Opposite our hotel was a delightful castle called Castel dell’Ovo AKA the Castle of the Egg. Medieval Neapolitans believed Virgil was a magician and thought he had built this castle on a magic egg. As long as the egg was safe, it was believed, Naples would prosper. The little cobbled village at its foot was pretty enough to be a film set and they were in fact filming the remake of The Man from U.N.C.L.E. the week we were there. A helicopter was constantly buzzing around, filming establishing shots.

In Commendatori, Tony meets Annalisa, the beautiful acting head of the local Mafia, (which in Naples is called the Camorra). Tony and Annalisa have a seafood lunch in front of another castle and the OMLIN shipyard, and then go walking on a beach. I kept my eyes open for this location and found it on the day we visited Baia. Baiae as it was known 2000 years ago, was the St Tropez of the Roman World; it was a place of decadence and immorality where men bathed with women. I used it as the setting for my 11th Roman Mystery, The Sirens of Surrentum.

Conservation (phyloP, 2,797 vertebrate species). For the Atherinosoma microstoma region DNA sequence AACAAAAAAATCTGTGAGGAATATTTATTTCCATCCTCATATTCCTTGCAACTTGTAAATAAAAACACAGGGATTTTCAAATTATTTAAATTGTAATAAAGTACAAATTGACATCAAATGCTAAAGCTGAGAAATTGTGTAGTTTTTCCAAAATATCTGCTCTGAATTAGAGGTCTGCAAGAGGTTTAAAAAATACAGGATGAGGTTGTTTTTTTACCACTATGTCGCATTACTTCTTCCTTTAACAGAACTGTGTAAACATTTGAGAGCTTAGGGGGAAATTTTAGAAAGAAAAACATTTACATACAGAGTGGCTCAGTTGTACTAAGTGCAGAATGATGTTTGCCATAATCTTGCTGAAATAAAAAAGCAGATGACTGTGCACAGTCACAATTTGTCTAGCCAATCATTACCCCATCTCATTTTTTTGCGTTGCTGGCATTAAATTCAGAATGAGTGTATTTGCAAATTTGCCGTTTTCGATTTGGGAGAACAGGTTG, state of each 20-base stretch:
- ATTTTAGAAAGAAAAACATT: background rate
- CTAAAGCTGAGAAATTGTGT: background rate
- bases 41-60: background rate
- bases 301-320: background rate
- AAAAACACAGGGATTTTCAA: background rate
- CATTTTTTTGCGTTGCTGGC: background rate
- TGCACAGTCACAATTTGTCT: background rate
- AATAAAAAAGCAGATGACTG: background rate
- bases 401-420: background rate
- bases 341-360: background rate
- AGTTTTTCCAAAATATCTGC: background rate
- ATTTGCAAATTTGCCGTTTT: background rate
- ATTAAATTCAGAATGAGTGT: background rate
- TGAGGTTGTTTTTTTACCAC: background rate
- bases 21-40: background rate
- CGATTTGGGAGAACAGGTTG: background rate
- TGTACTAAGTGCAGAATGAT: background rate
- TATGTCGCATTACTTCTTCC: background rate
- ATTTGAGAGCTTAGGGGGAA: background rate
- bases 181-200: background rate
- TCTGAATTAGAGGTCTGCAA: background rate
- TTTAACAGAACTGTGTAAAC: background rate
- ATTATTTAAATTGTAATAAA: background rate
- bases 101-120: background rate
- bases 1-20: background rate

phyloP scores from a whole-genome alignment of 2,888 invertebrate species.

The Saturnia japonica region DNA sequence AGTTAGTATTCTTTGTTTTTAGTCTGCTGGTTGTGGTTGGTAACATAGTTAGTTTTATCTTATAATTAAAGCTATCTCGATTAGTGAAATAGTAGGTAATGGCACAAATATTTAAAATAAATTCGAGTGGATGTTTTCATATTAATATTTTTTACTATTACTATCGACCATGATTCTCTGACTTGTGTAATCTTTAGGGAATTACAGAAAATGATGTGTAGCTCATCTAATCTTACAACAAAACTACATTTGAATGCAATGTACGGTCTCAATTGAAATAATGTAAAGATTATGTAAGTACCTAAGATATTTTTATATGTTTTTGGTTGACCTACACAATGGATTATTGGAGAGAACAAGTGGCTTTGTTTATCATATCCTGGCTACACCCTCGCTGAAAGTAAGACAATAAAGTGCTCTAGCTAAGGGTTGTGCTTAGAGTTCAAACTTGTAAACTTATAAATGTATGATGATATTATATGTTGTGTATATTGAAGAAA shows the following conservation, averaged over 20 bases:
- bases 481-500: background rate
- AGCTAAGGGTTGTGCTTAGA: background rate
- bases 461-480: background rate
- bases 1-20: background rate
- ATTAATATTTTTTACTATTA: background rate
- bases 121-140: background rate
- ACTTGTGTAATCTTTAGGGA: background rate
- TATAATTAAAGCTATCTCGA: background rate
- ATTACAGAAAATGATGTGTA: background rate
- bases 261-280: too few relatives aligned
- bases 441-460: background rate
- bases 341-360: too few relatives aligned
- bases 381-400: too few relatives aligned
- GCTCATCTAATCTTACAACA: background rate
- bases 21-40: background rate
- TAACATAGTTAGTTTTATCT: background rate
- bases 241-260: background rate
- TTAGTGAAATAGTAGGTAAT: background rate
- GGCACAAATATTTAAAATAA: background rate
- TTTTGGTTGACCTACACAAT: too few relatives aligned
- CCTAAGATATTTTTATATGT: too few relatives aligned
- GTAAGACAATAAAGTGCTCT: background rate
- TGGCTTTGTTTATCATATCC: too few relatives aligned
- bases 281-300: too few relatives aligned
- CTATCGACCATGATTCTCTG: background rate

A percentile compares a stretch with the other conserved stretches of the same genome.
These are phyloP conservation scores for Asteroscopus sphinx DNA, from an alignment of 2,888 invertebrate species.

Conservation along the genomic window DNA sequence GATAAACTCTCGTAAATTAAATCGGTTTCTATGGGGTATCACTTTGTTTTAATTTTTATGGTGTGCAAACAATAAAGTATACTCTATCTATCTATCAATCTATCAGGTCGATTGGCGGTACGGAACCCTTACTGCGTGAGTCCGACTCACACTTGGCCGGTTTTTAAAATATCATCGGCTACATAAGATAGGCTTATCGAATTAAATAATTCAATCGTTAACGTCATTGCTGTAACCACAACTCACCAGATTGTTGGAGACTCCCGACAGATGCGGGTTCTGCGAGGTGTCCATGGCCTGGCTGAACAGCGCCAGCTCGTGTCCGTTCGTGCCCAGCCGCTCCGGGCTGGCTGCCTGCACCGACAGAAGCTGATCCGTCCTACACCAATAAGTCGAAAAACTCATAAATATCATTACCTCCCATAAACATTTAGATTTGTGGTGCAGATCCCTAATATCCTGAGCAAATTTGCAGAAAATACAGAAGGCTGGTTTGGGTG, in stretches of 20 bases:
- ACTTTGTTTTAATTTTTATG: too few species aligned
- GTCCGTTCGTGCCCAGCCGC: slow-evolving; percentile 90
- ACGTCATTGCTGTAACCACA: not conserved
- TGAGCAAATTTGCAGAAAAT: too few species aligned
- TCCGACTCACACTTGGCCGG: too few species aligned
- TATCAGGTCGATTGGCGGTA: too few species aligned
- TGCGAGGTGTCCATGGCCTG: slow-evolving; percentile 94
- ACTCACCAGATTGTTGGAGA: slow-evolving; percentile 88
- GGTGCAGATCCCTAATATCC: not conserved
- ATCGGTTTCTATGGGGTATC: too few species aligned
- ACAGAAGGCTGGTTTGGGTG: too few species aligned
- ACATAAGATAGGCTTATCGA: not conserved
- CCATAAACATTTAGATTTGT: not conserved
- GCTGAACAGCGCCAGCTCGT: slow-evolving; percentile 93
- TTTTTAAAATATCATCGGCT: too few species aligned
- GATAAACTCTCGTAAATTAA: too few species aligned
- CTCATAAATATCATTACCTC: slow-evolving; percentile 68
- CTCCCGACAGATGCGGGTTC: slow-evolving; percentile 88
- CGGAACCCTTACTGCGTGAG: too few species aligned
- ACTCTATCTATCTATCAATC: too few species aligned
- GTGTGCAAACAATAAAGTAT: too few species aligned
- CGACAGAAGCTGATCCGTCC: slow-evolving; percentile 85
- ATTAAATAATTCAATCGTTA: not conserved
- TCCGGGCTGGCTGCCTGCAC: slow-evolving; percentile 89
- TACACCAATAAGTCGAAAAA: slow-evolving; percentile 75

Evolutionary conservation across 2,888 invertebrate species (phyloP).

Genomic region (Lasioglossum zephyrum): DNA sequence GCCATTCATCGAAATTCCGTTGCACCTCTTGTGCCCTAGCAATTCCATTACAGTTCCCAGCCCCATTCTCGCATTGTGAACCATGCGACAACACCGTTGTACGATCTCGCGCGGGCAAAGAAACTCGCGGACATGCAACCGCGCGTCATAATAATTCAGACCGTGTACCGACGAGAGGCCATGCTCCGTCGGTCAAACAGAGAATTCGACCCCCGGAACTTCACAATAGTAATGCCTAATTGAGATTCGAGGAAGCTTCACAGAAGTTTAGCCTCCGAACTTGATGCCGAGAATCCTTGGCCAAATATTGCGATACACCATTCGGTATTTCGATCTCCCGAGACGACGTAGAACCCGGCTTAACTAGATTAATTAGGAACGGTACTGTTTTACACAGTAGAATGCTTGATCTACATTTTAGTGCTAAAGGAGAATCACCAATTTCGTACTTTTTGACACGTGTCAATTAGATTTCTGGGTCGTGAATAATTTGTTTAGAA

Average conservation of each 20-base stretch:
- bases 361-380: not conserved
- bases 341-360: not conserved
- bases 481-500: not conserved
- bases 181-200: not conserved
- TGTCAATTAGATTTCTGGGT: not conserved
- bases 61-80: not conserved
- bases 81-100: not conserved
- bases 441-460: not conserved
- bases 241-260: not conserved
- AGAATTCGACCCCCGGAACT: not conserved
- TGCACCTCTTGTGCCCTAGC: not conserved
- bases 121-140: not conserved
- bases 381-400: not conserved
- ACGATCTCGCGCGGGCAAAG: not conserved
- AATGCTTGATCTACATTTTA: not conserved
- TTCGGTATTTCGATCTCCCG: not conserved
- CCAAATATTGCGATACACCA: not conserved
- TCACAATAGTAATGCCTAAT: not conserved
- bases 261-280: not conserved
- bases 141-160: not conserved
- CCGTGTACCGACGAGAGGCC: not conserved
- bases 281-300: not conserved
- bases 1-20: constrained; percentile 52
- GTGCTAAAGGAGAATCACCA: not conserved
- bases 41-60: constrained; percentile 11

After visiting the so called Temple of Mercury, with its flooded floor and atmospheric dome, and saluting the upside down fig tree in a vault nearby, my husband and I had lunch down at the seafront in Bacoli at a pretty beige building called Locanda dei Re. After lunch, I skipped dessert to see if I could find the exact location of Tony’s meal with Annalisa. It turned out to be a seafood restaurant called Lucullo.